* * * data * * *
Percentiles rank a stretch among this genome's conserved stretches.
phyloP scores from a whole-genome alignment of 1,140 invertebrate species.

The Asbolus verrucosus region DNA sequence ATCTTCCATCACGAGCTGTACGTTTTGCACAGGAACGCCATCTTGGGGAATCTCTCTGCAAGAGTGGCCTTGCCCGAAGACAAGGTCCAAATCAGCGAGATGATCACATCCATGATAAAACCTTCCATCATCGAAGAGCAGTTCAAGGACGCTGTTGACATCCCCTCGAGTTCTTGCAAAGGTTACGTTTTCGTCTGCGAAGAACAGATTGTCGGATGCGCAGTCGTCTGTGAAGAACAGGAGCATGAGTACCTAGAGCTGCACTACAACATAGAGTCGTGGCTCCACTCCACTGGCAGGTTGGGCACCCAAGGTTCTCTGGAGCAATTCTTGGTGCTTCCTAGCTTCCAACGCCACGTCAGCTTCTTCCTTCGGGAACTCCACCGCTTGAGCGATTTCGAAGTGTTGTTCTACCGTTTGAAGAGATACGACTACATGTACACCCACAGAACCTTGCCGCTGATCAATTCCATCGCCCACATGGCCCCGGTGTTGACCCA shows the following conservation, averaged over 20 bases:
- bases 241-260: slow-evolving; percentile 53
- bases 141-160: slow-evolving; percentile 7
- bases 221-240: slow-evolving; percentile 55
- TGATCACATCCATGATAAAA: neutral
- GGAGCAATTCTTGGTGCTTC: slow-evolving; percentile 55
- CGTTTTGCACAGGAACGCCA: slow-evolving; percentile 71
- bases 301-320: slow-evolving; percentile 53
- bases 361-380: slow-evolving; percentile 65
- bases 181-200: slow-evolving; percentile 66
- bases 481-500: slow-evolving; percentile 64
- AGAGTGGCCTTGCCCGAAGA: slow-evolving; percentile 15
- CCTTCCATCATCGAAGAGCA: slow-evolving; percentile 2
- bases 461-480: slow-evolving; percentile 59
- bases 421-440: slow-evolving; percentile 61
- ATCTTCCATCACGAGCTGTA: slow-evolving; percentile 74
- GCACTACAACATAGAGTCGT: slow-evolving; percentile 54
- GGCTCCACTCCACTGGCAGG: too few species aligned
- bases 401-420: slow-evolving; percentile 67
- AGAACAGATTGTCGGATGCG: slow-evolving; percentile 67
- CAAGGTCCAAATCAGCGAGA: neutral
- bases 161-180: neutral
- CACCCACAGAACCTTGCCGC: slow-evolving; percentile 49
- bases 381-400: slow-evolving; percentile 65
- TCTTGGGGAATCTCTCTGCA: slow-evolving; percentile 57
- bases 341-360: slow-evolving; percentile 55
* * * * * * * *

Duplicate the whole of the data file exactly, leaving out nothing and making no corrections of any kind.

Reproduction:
Percentiles rank a stretch among this genome's conserved stretches.
phyloP scores from a whole-genome alignment of 1,140 invertebrate species.

The Asbolus verrucosus region DNA sequence ATCTTCCATCACGAGCTGTACGTTTTGCACAGGAACGCCATCTTGGGGAATCTCTCTGCAAGAGTGGCCTTGCCCGAAGACAAGGTCCAAATCAGCGAGATGATCACATCCATGATAAAACCTTCCATCATCGAAGAGCAGTTCAAGGACGCTGTTGACATCCCCTCGAGTTCTTGCAAAGGTTACGTTTTCGTCTGCGAAGAACAGATTGTCGGATGCGCAGTCGTCTGTGAAGAACAGGAGCATGAGTACCTAGAGCTGCACTACAACATAGAGTCGTGGCTCCACTCCACTGGCAGGTTGGGCACCCAAGGTTCTCTGGAGCAATTCTTGGTGCTTCCTAGCTTCCAACGCCACGTCAGCTTCTTCCTTCGGGAACTCCACCGCTTGAGCGATTTCGAAGTGTTGTTCTACCGTTTGAAGAGATACGACTACATGTACACCCACAGAACCTTGCCGCTGATCAATTCCATCGCCCACATGGCCCCGGTGTTGACCCA shows the following conservation, averaged over 20 bases:
- bases 241-260: slow-evolving; percentile 53
- bases 141-160: slow-evolving; percentile 7
- bases 221-240: slow-evolving; percentile 55
- TGATCACATCCATGATAAAA: neutral
- GGAGCAATTCTTGGTGCTTC: slow-evolving; percentile 55
- CGTTTTGCACAGGAACGCCA: slow-evolving; percentile 71
- bases 301-320: slow-evolving; percentile 53
- bases 361-380: slow-evolving; percentile 65
- bases 181-200: slow-evolving; percentile 66
- bases 481-500: slow-evolving; percentile 64
- AGAGTGGCCTTGCCCGAAGA: slow-evolving; percentile 15
- CCTTCCATCATCGAAGAGCA: slow-evolving; percentile 2
- bases 461-480: slow-evolving; percentile 59
- bases 421-440: slow-evolving; percentile 61
- ATCTTCCATCACGAGCTGTA: slow-evolving; percentile 74
- GCACTACAACATAGAGTCGT: slow-evolving; percentile 54
- GGCTCCACTCCACTGGCAGG: too few species aligned
- bases 401-420: slow-evolving; percentile 67
- AGAACAGATTGTCGGATGCG: slow-evolving; percentile 67
- CAAGGTCCAAATCAGCGAGA: neutral
- bases 161-180: neutral
- CACCCACAGAACCTTGCCGC: slow-evolving; percentile 49
- bases 381-400: slow-evolving; percentile 65
- TCTTGGGGAATCTCTCTGCA: slow-evolving; percentile 57
- bases 341-360: slow-evolving; percentile 55